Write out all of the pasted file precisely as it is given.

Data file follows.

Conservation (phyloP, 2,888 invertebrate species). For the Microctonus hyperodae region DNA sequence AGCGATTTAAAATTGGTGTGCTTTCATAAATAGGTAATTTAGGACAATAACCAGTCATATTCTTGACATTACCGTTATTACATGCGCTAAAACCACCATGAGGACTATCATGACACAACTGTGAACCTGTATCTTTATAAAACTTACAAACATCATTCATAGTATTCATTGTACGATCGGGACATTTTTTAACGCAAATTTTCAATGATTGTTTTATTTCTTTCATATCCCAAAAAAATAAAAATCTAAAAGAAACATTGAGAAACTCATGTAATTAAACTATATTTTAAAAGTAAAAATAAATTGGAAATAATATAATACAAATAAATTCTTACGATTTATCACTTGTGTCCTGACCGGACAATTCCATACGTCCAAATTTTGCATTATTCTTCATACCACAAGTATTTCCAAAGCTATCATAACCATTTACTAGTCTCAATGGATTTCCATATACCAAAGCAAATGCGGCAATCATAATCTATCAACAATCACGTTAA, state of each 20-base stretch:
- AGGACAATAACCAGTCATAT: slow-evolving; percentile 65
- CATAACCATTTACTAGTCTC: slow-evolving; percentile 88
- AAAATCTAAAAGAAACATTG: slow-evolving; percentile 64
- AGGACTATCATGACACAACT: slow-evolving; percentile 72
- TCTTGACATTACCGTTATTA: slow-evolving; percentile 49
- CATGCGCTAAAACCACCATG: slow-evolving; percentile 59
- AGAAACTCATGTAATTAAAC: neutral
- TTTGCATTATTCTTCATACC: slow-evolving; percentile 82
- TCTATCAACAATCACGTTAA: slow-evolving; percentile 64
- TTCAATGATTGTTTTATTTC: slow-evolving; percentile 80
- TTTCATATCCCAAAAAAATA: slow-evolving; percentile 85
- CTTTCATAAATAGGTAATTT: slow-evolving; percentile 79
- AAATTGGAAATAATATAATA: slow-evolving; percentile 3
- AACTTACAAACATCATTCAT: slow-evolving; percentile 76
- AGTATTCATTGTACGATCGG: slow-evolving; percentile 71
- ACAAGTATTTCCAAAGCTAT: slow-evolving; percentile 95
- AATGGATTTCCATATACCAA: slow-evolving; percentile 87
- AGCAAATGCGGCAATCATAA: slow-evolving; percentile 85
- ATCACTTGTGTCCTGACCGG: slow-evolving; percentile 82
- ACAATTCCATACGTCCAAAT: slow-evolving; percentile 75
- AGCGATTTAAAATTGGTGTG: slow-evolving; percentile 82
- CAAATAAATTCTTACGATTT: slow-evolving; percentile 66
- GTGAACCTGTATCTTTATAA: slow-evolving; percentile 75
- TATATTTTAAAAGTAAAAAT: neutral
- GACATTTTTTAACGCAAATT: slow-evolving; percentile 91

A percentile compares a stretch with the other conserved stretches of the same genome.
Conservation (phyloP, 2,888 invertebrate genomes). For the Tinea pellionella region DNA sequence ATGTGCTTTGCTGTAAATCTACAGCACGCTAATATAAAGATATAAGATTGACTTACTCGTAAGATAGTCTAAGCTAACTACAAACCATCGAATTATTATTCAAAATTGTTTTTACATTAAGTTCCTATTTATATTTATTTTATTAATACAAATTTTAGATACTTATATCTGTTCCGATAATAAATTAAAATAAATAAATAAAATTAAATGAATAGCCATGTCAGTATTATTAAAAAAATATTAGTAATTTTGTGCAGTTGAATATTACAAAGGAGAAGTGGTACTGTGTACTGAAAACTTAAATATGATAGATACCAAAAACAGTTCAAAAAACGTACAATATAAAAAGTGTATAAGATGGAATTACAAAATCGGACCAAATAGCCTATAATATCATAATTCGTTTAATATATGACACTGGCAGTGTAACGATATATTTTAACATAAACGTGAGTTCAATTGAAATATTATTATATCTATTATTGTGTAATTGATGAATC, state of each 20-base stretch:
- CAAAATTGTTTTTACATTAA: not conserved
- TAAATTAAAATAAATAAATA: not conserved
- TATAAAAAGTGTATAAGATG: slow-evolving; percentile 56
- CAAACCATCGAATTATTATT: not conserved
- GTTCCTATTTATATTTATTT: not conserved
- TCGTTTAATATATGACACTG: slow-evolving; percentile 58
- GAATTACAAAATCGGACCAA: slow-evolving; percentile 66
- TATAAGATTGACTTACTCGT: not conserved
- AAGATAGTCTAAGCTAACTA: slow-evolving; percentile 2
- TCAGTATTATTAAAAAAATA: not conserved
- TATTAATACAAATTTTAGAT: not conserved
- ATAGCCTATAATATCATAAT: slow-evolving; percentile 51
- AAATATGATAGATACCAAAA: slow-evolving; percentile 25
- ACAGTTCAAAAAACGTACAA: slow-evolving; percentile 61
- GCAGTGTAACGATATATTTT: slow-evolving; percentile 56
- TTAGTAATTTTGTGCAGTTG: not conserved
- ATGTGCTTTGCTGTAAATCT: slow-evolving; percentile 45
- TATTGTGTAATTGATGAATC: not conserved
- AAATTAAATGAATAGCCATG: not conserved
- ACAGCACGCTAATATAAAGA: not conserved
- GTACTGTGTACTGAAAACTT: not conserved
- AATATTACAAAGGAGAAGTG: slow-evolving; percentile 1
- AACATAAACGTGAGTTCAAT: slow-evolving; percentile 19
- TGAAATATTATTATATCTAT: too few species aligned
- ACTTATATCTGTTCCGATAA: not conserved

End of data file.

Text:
Conservation (phyloP, 2,888 invertebrate species). For the Microctonus hyperodae region DNA sequence AGCGATTTAAAATTGGTGTGCTTTCATAAATAGGTAATTTAGGACAATAACCAGTCATATTCTTGACATTACCGTTATTACATGCGCTAAAACCACCATGAGGACTATCATGACACAACTGTGAACCTGTATCTTTATAAAACTTACAAACATCATTCATAGTATTCATTGTACGATCGGGACATTTTTTAACGCAAATTTTCAATGATTGTTTTATTTCTTTCATATCCCAAAAAAATAAAAATCTAAAAGAAACATTGAGAAACTCATGTAATTAAACTATATTTTAAAAGTAAAAATAAATTGGAAATAATATAATACAAATAAATTCTTACGATTTATCACTTGTGTCCTGACCGGACAATTCCATACGTCCAAATTTTGCATTATTCTTCATACCACAAGTATTTCCAAAGCTATCATAACCATTTACTAGTCTCAATGGATTTCCATATACCAAAGCAAATGCGGCAATCATAATCTATCAACAATCACGTTAA, state of each 20-base stretch:
- AGGACAATAACCAGTCATAT: slow-evolving; percentile 65
- CATAACCATTTACTAGTCTC: slow-evolving; percentile 88
- AAAATCTAAAAGAAACATTG: slow-evolving; percentile 64
- AGGACTATCATGACACAACT: slow-evolving; percentile 72
- TCTTGACATTACCGTTATTA: slow-evolving; percentile 49
- CATGCGCTAAAACCACCATG: slow-evolving; percentile 59
- AGAAACTCATGTAATTAAAC: neutral
- TTTGCATTATTCTTCATACC: slow-evolving; percentile 82
- TCTATCAACAATCACGTTAA: slow-evolving; percentile 64
- TTCAATGATTGTTTTATTTC: slow-evolving; percentile 80
- TTTCATATCCCAAAAAAATA: slow-evolving; percentile 85
- CTTTCATAAATAGGTAATTT: slow-evolving; percentile 79
- AAATTGGAAATAATATAATA: slow-evolving; percentile 3
- AACTTACAAACATCATTCAT: slow-evolving; percentile 76
- AGTATTCATTGTACGATCGG: slow-evolving; percentile 71
- ACAAGTATTTCCAAAGCTAT: slow-evolving; percentile 95
- AATGGATTTCCATATACCAA: slow-evolving; percentile 87
- AGCAAATGCGGCAATCATAA: slow-evolving; percentile 85
- ATCACTTGTGTCCTGACCGG: slow-evolving; percentile 82
- ACAATTCCATACGTCCAAAT: slow-evolving; percentile 75
- AGCGATTTAAAATTGGTGTG: slow-evolving; percentile 82
- CAAATAAATTCTTACGATTT: slow-evolving; percentile 66
- GTGAACCTGTATCTTTATAA: slow-evolving; percentile 75
- TATATTTTAAAAGTAAAAAT: neutral
- GACATTTTTTAACGCAAATT: slow-evolving; percentile 91

A percentile compares a stretch with the other conserved stretches of the same genome.
Conservation (phyloP, 2,888 invertebrate genomes). For the Tinea pellionella region DNA sequence ATGTGCTTTGCTGTAAATCTACAGCACGCTAATATAAAGATATAAGATTGACTTACTCGTAAGATAGTCTAAGCTAACTACAAACCATCGAATTATTATTCAAAATTGTTTTTACATTAAGTTCCTATTTATATTTATTTTATTAATACAAATTTTAGATACTTATATCTGTTCCGATAATAAATTAAAATAAATAAATAAAATTAAATGAATAGCCATGTCAGTATTATTAAAAAAATATTAGTAATTTTGTGCAGTTGAATATTACAAAGGAGAAGTGGTACTGTGTACTGAAAACTTAAATATGATAGATACCAAAAACAGTTCAAAAAACGTACAATATAAAAAGTGTATAAGATGGAATTACAAAATCGGACCAAATAGCCTATAATATCATAATTCGTTTAATATATGACACTGGCAGTGTAACGATATATTTTAACATAAACGTGAGTTCAATTGAAATATTATTATATCTATTATTGTGTAATTGATGAATC, state of each 20-base stretch:
- CAAAATTGTTTTTACATTAA: not conserved
- TAAATTAAAATAAATAAATA: not conserved
- TATAAAAAGTGTATAAGATG: slow-evolving; percentile 56
- CAAACCATCGAATTATTATT: not conserved
- GTTCCTATTTATATTTATTT: not conserved
- TCGTTTAATATATGACACTG: slow-evolving; percentile 58
- GAATTACAAAATCGGACCAA: slow-evolving; percentile 66
- TATAAGATTGACTTACTCGT: not conserved
- AAGATAGTCTAAGCTAACTA: slow-evolving; percentile 2
- TCAGTATTATTAAAAAAATA: not conserved
- TATTAATACAAATTTTAGAT: not conserved
- ATAGCCTATAATATCATAAT: slow-evolving; percentile 51
- AAATATGATAGATACCAAAA: slow-evolving; percentile 25
- ACAGTTCAAAAAACGTACAA: slow-evolving; percentile 61
- GCAGTGTAACGATATATTTT: slow-evolving; percentile 56
- TTAGTAATTTTGTGCAGTTG: not conserved
- ATGTGCTTTGCTGTAAATCT: slow-evolving; percentile 45
- TATTGTGTAATTGATGAATC: not conserved
- AAATTAAATGAATAGCCATG: not conserved
- ACAGCACGCTAATATAAAGA: not conserved
- GTACTGTGTACTGAAAACTT: not conserved
- AATATTACAAAGGAGAAGTG: slow-evolving; percentile 1
- AACATAAACGTGAGTTCAAT: slow-evolving; percentile 19
- TGAAATATTATTATATCTAT: too few species aligned
- ACTTATATCTGTTCCGATAA: not conserved